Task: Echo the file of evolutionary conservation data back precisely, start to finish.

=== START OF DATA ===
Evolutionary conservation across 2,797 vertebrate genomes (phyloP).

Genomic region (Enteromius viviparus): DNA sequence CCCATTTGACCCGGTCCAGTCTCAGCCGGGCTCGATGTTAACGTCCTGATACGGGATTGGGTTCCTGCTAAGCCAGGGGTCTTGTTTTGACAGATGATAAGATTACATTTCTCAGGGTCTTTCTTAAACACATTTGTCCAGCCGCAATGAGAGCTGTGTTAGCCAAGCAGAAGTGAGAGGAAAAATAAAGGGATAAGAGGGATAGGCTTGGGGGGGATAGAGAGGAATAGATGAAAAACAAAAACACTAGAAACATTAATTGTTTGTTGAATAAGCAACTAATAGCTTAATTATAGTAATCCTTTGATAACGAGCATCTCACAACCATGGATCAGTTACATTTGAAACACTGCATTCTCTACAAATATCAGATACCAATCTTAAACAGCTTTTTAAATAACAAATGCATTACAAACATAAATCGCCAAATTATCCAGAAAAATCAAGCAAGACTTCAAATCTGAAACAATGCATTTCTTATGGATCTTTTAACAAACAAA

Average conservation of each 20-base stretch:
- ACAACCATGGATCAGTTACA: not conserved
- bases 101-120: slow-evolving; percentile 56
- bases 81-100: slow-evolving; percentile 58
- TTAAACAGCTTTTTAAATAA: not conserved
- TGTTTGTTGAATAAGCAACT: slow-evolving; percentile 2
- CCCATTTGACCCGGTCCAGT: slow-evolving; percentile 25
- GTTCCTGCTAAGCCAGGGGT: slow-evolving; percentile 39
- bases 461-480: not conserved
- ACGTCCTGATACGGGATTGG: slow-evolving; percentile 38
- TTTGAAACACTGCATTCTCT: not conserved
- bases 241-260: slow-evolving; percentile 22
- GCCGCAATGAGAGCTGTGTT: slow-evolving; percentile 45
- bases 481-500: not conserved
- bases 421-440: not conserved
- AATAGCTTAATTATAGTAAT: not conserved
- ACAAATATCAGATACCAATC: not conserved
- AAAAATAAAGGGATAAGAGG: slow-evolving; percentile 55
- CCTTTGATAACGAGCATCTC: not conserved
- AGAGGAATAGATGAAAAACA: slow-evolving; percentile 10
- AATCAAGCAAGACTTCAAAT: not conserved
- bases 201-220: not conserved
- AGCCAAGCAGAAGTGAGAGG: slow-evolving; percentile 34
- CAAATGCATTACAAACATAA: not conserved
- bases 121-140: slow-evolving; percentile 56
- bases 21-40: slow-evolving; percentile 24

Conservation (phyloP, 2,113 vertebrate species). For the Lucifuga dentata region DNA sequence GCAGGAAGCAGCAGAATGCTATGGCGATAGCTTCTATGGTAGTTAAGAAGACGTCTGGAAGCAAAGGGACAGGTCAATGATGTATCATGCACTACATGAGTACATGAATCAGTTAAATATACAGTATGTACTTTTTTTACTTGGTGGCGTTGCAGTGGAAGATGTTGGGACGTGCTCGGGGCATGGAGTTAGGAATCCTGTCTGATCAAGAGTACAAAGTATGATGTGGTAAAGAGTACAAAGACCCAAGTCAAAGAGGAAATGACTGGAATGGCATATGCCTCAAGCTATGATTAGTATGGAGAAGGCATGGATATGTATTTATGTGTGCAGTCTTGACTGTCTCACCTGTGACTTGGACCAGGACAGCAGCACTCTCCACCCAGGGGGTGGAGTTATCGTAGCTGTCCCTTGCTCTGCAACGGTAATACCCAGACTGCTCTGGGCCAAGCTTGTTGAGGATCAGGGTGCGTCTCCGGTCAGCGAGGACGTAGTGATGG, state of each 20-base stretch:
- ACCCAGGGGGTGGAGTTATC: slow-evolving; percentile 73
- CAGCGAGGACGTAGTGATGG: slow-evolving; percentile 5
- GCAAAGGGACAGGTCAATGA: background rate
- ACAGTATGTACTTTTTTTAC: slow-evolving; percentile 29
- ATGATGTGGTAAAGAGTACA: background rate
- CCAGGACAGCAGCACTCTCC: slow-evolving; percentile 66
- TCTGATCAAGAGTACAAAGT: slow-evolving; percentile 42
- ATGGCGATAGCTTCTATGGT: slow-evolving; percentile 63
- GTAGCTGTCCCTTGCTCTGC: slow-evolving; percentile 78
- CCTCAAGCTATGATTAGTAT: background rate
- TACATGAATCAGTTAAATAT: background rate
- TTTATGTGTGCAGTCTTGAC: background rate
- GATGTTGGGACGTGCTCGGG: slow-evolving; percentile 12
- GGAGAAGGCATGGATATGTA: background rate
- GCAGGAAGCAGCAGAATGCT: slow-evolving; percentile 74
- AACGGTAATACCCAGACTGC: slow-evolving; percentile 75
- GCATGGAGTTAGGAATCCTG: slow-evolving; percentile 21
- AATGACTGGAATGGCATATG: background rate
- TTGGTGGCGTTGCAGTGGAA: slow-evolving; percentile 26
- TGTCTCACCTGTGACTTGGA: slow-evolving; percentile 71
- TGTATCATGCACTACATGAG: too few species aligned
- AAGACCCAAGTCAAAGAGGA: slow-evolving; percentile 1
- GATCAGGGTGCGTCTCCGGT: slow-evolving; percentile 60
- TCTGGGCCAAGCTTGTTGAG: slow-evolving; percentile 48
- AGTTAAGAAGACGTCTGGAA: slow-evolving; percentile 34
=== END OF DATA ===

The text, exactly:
Evolutionary conservation across 2,797 vertebrate genomes (phyloP).

Genomic region (Enteromius viviparus): DNA sequence CCCATTTGACCCGGTCCAGTCTCAGCCGGGCTCGATGTTAACGTCCTGATACGGGATTGGGTTCCTGCTAAGCCAGGGGTCTTGTTTTGACAGATGATAAGATTACATTTCTCAGGGTCTTTCTTAAACACATTTGTCCAGCCGCAATGAGAGCTGTGTTAGCCAAGCAGAAGTGAGAGGAAAAATAAAGGGATAAGAGGGATAGGCTTGGGGGGGATAGAGAGGAATAGATGAAAAACAAAAACACTAGAAACATTAATTGTTTGTTGAATAAGCAACTAATAGCTTAATTATAGTAATCCTTTGATAACGAGCATCTCACAACCATGGATCAGTTACATTTGAAACACTGCATTCTCTACAAATATCAGATACCAATCTTAAACAGCTTTTTAAATAACAAATGCATTACAAACATAAATCGCCAAATTATCCAGAAAAATCAAGCAAGACTTCAAATCTGAAACAATGCATTTCTTATGGATCTTTTAACAAACAAA

Average conservation of each 20-base stretch:
- ACAACCATGGATCAGTTACA: not conserved
- bases 101-120: slow-evolving; percentile 56
- bases 81-100: slow-evolving; percentile 58
- TTAAACAGCTTTTTAAATAA: not conserved
- TGTTTGTTGAATAAGCAACT: slow-evolving; percentile 2
- CCCATTTGACCCGGTCCAGT: slow-evolving; percentile 25
- GTTCCTGCTAAGCCAGGGGT: slow-evolving; percentile 39
- bases 461-480: not conserved
- ACGTCCTGATACGGGATTGG: slow-evolving; percentile 38
- TTTGAAACACTGCATTCTCT: not conserved
- bases 241-260: slow-evolving; percentile 22
- GCCGCAATGAGAGCTGTGTT: slow-evolving; percentile 45
- bases 481-500: not conserved
- bases 421-440: not conserved
- AATAGCTTAATTATAGTAAT: not conserved
- ACAAATATCAGATACCAATC: not conserved
- AAAAATAAAGGGATAAGAGG: slow-evolving; percentile 55
- CCTTTGATAACGAGCATCTC: not conserved
- AGAGGAATAGATGAAAAACA: slow-evolving; percentile 10
- AATCAAGCAAGACTTCAAAT: not conserved
- bases 201-220: not conserved
- AGCCAAGCAGAAGTGAGAGG: slow-evolving; percentile 34
- CAAATGCATTACAAACATAA: not conserved
- bases 121-140: slow-evolving; percentile 56
- bases 21-40: slow-evolving; percentile 24

Conservation (phyloP, 2,113 vertebrate species). For the Lucifuga dentata region DNA sequence GCAGGAAGCAGCAGAATGCTATGGCGATAGCTTCTATGGTAGTTAAGAAGACGTCTGGAAGCAAAGGGACAGGTCAATGATGTATCATGCACTACATGAGTACATGAATCAGTTAAATATACAGTATGTACTTTTTTTACTTGGTGGCGTTGCAGTGGAAGATGTTGGGACGTGCTCGGGGCATGGAGTTAGGAATCCTGTCTGATCAAGAGTACAAAGTATGATGTGGTAAAGAGTACAAAGACCCAAGTCAAAGAGGAAATGACTGGAATGGCATATGCCTCAAGCTATGATTAGTATGGAGAAGGCATGGATATGTATTTATGTGTGCAGTCTTGACTGTCTCACCTGTGACTTGGACCAGGACAGCAGCACTCTCCACCCAGGGGGTGGAGTTATCGTAGCTGTCCCTTGCTCTGCAACGGTAATACCCAGACTGCTCTGGGCCAAGCTTGTTGAGGATCAGGGTGCGTCTCCGGTCAGCGAGGACGTAGTGATGG, state of each 20-base stretch:
- ACCCAGGGGGTGGAGTTATC: slow-evolving; percentile 73
- CAGCGAGGACGTAGTGATGG: slow-evolving; percentile 5
- GCAAAGGGACAGGTCAATGA: background rate
- ACAGTATGTACTTTTTTTAC: slow-evolving; percentile 29
- ATGATGTGGTAAAGAGTACA: background rate
- CCAGGACAGCAGCACTCTCC: slow-evolving; percentile 66
- TCTGATCAAGAGTACAAAGT: slow-evolving; percentile 42
- ATGGCGATAGCTTCTATGGT: slow-evolving; percentile 63
- GTAGCTGTCCCTTGCTCTGC: slow-evolving; percentile 78
- CCTCAAGCTATGATTAGTAT: background rate
- TACATGAATCAGTTAAATAT: background rate
- TTTATGTGTGCAGTCTTGAC: background rate
- GATGTTGGGACGTGCTCGGG: slow-evolving; percentile 12
- GGAGAAGGCATGGATATGTA: background rate
- GCAGGAAGCAGCAGAATGCT: slow-evolving; percentile 74
- AACGGTAATACCCAGACTGC: slow-evolving; percentile 75
- GCATGGAGTTAGGAATCCTG: slow-evolving; percentile 21
- AATGACTGGAATGGCATATG: background rate
- TTGGTGGCGTTGCAGTGGAA: slow-evolving; percentile 26
- TGTCTCACCTGTGACTTGGA: slow-evolving; percentile 71
- TGTATCATGCACTACATGAG: too few species aligned
- AAGACCCAAGTCAAAGAGGA: slow-evolving; percentile 1
- GATCAGGGTGCGTCTCCGGT: slow-evolving; percentile 60
- TCTGGGCCAAGCTTGTTGAG: slow-evolving; percentile 48
- AGTTAAGAAGACGTCTGGAA: slow-evolving; percentile 34